Ian Silver, Live 5 News
CHARELESTON, SC (WCSC) - Four new dog laws have been proposed to Charleston City Council. Two are already approved, and the other two still under discussion. But things can get pretty controversial when the government tries to tell people what to do with their pets.
"He is my best and most loyal friend."
Walter Carr says the City of Charleston has no business telling him what to do with his dog, Thumper.
City Council already gave initial approval to an ordinance that would force people to have their dogs tied down or in a crate if they ride in the back of a pickup truck. "It's a Southern tradition if not a national tradition to allow your dogs to ride in the back of your pickup truck."
And Carr says tying Thumper up doesn't make things any safer. "What if it's... they fall out and the leash is attached to something and they break their neck or they get drug behind the vehicle."
But it's an ordinance about sterilizing stray dogs that has sparked more controversy. Charlie Karesh with Charleston Animal Society says the current law about spaying and neutering dogs picked up off the street is just fine. "If an animal is at large, which is a violation of the law, before it's returned to the owner to be spayed or neutered."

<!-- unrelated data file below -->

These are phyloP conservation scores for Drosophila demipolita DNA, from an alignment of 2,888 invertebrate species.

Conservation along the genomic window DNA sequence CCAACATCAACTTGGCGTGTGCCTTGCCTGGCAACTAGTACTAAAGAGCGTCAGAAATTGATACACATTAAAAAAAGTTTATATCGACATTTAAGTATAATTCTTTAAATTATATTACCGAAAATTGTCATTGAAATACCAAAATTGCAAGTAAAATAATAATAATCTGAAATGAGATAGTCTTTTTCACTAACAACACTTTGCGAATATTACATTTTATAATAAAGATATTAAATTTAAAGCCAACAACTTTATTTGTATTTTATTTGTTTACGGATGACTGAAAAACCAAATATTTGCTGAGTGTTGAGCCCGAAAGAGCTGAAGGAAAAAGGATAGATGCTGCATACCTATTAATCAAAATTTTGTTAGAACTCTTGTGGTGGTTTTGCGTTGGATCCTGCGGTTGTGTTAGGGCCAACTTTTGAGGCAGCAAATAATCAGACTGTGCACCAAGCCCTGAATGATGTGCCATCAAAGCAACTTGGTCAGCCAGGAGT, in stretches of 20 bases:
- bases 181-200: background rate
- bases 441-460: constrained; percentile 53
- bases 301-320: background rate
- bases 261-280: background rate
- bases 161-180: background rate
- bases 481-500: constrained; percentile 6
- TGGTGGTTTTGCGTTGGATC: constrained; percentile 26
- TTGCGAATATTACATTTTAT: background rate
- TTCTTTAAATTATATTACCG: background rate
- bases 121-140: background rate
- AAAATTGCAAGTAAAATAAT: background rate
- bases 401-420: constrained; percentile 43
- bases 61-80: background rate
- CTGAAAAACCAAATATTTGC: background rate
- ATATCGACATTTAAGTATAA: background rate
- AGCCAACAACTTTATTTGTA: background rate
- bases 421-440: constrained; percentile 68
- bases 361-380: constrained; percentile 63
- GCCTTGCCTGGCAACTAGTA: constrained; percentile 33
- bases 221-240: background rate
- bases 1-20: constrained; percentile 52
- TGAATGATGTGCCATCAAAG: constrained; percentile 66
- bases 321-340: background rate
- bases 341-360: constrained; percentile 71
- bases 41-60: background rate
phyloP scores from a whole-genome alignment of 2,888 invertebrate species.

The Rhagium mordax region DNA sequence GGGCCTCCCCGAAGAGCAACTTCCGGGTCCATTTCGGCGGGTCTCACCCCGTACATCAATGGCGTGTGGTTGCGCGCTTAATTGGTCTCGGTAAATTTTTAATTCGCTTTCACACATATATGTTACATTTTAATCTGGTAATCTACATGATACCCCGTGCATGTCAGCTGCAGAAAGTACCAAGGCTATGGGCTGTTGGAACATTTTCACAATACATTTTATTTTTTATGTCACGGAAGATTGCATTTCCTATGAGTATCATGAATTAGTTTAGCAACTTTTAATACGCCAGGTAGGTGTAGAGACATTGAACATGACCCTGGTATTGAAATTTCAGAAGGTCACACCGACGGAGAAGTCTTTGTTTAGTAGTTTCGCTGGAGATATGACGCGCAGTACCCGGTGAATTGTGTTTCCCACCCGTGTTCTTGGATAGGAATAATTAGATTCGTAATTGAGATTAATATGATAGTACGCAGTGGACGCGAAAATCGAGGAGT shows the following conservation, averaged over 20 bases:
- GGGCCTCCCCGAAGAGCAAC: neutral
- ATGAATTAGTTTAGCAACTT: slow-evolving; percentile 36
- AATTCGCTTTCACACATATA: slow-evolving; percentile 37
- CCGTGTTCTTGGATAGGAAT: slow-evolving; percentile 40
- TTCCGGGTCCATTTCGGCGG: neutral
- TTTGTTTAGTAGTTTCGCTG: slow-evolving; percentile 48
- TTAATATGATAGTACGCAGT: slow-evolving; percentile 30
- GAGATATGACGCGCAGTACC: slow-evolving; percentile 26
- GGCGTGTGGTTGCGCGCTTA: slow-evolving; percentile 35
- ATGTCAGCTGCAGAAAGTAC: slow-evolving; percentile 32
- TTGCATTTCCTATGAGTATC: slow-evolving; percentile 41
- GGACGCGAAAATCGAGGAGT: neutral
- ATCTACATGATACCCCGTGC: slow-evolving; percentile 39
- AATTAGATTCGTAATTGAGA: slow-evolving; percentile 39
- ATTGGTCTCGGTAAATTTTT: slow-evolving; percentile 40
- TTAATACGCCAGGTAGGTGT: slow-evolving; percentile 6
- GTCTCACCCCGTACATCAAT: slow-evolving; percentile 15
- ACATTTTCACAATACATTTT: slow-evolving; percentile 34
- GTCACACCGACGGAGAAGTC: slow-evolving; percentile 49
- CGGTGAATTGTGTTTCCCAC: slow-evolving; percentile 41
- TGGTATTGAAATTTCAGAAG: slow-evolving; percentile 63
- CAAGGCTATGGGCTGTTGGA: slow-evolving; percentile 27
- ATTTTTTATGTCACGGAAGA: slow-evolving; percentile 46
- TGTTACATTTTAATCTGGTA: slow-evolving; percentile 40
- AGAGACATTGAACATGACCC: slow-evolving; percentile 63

"We get 12,000 animals a year in our facility and over-population is a problem. These animals at large are a problem. And spay neuter is the only answer to that."
But a proposed ordinance would allow pet owners to pay a $200 fine rather than have their dog fixed. But Karesh says that's not enough to deal with the over-population problem. "I think it's too low at $200. And I think it needs to be higher than that. I don't think it's a detriment to do that."
Walter Carr says the city should have no right to sterilize without the owner's consent and the new ordinance would at least give people an option. "Thumper has been neutered. And I did that on my own. But for Big Brother to do it? That's an outrage."
The new law on dogs in pickup trucks has already received initial approval and is expected to pass on second and third readings.
The ordinance on sterilization has been deferred until january while city council members negotiate the terms with animal shelter leaders across the city.
Two other dog ordinances also proposed.
The first requires that animals be a leash whenever they're outdoors except on the owner's personal property or at dog parks. That proposal has received initial approval.
He second was an ordinance meant to clarify that city residents can have up to three dogs and three cats over the age of one. That ordinance was deferred.